Posts tagged work
In praise of white space & blank slates
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The designer refers to it as white space.

The architect: open space.

The artist: a clean slate.

The writer: a blank page.

Others may call it wasted or dead space.

And when the critics are looking over your shoulder as you contemplate your space, they might be the ones calling it out as under-designed, writers block, inefficient, or unfinished.

 

Space: an invitation with deep-seated fear

Many of us feel compelled to fill our space. We’ve bought into the idea that this it is what’s required of us. We’ve been led to believe that to behold the blank, dead, empty, open or white space somehow signals that we’re lazy or unproductive. Too often the result is that we act out of fear.

Instead we should be embracing what is not yet on the invisible sketch canvas of what’s to come. That is the invitation to discovering new-found joy.

Recently we embraced this invitation and went on a brief hiatus from Joy Venture (it’s our second such break since starting JV). In this downtime when we weren’t concerned with pushing out the next podcast, we had space to think about and do – other things. Things that were necessary, things that stretched us, and things that demanded out attention. But just as important, no thing at all. The idea of setting up margin in your life – not feeling compelled to fill your space, your calendar, your social feed, etc. – and leaving room to breathe, think about and pursue different ideas is important. These are themes worth touching on as we move forward.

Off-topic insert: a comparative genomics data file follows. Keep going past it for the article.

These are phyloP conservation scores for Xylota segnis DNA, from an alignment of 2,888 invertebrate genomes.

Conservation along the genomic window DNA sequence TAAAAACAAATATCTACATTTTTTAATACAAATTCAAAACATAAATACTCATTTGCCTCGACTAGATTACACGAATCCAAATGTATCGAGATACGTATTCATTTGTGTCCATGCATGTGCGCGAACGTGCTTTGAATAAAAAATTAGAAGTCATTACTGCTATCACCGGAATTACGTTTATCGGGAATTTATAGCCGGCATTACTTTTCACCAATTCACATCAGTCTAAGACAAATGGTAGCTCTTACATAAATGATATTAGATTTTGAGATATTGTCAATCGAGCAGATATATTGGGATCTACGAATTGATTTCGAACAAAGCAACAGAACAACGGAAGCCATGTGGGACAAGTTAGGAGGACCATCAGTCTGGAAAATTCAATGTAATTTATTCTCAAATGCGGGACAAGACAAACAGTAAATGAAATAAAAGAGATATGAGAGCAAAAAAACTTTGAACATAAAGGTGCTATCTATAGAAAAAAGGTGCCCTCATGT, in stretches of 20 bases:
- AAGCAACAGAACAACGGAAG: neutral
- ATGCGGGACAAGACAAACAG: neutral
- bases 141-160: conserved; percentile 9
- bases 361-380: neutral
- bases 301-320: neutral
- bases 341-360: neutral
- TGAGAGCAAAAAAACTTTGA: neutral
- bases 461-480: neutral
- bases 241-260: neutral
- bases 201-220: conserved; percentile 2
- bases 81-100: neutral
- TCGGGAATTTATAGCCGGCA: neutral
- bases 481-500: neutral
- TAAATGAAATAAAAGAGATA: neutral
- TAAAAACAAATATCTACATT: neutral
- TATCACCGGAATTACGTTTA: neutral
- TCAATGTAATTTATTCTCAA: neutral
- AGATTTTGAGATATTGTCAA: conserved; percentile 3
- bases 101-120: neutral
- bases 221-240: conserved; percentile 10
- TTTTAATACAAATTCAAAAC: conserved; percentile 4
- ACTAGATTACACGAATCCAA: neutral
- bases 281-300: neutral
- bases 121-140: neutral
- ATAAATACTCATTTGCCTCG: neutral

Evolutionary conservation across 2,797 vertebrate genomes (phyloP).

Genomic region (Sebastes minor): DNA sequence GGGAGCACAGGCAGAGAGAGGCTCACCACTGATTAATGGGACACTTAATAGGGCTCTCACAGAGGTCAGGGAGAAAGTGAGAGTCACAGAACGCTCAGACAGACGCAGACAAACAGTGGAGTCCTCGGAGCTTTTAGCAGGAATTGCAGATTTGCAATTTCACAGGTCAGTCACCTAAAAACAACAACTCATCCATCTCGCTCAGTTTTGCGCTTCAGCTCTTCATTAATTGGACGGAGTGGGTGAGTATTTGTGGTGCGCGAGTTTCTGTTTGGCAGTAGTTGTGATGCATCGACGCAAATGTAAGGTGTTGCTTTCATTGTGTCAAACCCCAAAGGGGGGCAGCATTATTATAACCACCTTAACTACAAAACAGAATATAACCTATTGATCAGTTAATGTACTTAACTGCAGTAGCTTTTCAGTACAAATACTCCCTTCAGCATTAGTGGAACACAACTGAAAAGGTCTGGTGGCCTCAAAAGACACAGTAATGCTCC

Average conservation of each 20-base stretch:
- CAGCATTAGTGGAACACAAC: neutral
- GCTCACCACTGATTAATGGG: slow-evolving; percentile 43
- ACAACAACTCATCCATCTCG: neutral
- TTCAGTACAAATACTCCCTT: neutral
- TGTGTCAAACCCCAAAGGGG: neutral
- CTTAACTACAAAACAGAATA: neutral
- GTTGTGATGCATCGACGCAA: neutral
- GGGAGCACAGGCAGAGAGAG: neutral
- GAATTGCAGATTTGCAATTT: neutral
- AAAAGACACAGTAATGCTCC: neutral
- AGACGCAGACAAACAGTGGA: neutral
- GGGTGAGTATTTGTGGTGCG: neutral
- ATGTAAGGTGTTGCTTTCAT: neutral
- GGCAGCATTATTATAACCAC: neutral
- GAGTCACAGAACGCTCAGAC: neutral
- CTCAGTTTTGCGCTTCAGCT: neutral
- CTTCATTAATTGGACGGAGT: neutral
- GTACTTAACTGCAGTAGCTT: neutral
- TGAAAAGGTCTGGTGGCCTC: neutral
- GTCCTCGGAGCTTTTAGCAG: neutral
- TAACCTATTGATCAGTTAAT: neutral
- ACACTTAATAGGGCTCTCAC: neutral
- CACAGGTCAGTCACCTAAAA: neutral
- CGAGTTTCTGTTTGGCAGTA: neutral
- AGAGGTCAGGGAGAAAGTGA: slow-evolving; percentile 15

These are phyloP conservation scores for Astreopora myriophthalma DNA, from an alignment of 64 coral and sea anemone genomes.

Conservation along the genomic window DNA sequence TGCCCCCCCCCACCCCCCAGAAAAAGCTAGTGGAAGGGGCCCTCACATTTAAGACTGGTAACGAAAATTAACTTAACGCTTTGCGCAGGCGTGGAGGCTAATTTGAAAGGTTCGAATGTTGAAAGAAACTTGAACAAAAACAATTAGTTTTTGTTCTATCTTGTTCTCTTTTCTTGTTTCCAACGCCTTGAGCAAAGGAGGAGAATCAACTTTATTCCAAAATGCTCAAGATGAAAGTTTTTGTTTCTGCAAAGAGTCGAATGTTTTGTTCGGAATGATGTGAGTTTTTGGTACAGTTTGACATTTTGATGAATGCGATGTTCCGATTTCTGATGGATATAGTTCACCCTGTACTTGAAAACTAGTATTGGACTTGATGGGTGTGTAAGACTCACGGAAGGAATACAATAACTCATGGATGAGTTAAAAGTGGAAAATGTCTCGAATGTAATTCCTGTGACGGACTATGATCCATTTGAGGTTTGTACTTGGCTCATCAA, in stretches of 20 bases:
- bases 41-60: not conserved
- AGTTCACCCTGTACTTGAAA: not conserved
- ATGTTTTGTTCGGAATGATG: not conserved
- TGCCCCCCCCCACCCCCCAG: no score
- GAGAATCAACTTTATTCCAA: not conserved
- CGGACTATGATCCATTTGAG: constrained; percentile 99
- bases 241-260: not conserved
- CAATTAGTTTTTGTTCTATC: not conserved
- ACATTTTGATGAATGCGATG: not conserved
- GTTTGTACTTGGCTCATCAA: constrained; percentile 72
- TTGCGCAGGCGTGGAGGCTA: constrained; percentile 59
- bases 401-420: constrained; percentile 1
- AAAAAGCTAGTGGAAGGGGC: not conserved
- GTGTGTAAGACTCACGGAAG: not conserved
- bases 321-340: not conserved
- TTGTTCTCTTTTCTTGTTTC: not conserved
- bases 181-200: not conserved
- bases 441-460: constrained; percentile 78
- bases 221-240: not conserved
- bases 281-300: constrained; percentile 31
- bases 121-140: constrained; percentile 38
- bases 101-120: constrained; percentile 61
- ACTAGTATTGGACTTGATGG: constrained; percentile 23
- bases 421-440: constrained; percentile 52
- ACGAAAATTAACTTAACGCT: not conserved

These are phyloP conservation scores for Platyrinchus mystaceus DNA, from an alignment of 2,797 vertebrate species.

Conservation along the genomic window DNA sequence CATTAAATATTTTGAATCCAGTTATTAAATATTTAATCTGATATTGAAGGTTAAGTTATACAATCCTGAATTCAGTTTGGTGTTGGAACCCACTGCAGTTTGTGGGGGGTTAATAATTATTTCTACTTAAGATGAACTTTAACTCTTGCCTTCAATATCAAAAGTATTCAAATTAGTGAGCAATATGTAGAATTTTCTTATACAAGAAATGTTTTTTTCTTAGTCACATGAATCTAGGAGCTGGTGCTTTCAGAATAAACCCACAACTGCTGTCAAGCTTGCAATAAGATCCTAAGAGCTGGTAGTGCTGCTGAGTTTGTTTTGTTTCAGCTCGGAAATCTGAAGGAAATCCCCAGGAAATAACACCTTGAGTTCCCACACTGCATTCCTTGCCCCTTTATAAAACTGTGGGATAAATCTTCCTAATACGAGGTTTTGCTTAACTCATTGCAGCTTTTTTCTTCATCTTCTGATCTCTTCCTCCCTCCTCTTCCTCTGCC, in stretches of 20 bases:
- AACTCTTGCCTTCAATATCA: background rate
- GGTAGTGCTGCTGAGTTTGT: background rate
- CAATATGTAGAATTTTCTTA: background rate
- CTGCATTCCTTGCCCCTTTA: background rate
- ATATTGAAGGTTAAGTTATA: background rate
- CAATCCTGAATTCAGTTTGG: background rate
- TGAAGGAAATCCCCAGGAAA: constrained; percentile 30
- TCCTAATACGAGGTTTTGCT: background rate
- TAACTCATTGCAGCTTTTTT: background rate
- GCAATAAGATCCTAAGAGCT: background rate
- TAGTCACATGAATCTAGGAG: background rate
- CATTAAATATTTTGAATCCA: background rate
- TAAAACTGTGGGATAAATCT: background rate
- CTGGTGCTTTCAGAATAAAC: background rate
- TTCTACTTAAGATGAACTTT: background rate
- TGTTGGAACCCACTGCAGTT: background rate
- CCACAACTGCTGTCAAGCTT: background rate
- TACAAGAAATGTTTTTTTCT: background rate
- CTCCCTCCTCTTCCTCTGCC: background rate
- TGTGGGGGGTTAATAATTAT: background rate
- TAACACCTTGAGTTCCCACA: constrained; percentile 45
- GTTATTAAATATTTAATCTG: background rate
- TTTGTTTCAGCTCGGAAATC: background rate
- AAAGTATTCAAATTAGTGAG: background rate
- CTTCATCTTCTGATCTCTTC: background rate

Risks and rewards of exploring the space

Specifically we used our blank and empty space since November to scrutinize Joy Venture. There was real risk in confronting the fact that this thing we’ve poured ourselves into might have run its course – and we needed to wrestle with that reality.

  • Should we continue?

  • If so, where do we go next?

  • How might we do new and different things?

  • How do we stay true to Joy Venture’s purpose while also pursuing new voices and ideas?

 We also had to push back against conventional wisdom, which suggested we were foolish to “go dark” without new content for months. What about our followers? What about momentum? What about the timely posts you need to stay relevant? What about securing a sponsor to help us grow, grow, grow? 

To us, and specifically for the podcast, relevance has more to do with real interactions than it does regular rhythms to catch a surfing audience. We cannot do this for the likes and shares. We’re unable to run on the infinite treadmill of production and find joy in that kind of effort. We know that for most things in life less is more. We tend to cherish what’s finite versus what is in abundance all around us. We believe the work must resonate at a deeper level for people, ourselves included.